MF: You have also been involved with the Third World Missions Association from its beginning in 1989. What have you learned from this experience that can benefit the GNMS?

Dr. Cho: TWMA has done much to help strengthen the missions movement in the non-western world. However, there are several areas which are lacking that the GNMS can and should address. First, in TWMA we were working primarily with existing mission agencies. What is needed now is to facilitate the birth of new mission agencies and structures around the world to tap the unlocked potential of the global church. For example, what might a Korean Presbyterian mission agency do to help Presbyterians in Mexico develop their mission program? Second, there has been a great deal of progress in mission sending from the non-western world. Missions is now from everywhere to everywhere, and while this is a good thing, it has also created a great deal of unnecessary duplication and even confusion. We need to ask ourselves how we can all work together to maximize the effectiveness of missionary deployment to reach the unreached. Third, we need to partner more with the West. The GNMS is the ideal entity for facilitating this since it is not limited to any particular segment of Christianity, that is to say, we are able to work with Evangelicals in every Christian tradition, including those affiliated with the World Council of Churches, charismatic groups, and independent indigenous movements.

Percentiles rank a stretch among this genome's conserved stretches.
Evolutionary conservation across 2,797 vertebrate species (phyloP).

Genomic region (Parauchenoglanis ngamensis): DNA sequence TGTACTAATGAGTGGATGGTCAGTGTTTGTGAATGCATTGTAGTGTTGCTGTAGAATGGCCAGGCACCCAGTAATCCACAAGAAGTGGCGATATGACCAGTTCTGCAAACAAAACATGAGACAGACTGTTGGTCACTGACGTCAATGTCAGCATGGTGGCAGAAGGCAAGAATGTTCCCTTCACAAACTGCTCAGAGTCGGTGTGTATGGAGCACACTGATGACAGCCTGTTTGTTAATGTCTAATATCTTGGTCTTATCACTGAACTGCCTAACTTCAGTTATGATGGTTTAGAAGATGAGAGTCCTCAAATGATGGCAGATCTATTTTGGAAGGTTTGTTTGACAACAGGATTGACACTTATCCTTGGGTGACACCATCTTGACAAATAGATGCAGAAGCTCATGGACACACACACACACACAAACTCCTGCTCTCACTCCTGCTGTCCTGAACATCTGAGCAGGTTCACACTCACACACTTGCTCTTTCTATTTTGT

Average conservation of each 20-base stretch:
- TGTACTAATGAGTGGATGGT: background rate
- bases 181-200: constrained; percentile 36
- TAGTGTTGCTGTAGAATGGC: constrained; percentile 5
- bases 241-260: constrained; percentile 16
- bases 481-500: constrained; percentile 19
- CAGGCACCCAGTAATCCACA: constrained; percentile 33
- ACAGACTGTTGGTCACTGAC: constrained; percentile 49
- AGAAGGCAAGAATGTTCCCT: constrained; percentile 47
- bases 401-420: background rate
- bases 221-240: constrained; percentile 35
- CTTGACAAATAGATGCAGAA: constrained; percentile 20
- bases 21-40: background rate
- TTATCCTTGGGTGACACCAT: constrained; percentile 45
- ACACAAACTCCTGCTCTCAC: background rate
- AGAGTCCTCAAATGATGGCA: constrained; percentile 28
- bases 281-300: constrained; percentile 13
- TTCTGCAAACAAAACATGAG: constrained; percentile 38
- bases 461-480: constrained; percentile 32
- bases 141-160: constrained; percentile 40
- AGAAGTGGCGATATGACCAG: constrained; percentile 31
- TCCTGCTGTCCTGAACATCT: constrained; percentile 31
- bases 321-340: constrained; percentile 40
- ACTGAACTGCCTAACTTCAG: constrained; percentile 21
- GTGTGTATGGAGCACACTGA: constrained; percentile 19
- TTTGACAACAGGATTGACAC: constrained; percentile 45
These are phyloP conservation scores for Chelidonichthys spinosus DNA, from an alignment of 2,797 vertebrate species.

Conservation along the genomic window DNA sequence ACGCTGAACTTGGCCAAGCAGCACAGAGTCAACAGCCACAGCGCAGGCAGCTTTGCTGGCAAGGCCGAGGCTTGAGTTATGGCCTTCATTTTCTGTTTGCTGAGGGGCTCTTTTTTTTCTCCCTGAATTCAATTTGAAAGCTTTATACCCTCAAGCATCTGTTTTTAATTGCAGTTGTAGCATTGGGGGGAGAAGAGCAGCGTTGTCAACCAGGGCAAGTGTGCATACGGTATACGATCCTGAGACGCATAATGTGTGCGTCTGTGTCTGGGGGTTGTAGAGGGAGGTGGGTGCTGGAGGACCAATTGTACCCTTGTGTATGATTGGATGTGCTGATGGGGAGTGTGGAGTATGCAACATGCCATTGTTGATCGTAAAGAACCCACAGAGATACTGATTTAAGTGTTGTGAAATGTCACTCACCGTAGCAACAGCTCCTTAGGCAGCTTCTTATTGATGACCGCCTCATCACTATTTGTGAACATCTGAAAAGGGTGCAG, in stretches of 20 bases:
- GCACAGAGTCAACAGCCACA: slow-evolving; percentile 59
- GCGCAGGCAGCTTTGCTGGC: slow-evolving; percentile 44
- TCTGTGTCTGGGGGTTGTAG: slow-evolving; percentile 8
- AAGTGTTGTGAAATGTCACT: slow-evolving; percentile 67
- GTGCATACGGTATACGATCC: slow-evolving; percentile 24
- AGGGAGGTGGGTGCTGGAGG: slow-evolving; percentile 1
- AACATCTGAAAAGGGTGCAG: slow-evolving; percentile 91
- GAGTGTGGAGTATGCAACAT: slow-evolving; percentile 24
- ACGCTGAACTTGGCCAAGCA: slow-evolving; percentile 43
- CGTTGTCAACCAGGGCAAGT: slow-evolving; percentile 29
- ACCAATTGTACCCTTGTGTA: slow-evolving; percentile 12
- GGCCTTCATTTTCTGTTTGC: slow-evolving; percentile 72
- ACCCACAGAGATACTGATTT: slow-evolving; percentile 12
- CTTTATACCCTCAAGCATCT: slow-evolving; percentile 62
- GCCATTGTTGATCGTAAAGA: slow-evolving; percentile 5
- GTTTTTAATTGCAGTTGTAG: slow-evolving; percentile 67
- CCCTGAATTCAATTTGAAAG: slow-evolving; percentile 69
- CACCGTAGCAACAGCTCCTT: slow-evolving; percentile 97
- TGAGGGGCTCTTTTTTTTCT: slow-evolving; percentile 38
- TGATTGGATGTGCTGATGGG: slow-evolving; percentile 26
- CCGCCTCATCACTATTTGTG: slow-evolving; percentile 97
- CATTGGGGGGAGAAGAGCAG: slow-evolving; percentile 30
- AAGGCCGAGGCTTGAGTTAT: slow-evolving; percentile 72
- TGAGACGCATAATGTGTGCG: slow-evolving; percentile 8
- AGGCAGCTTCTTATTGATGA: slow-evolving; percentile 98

MF: What makes the GNMS unique in its approach?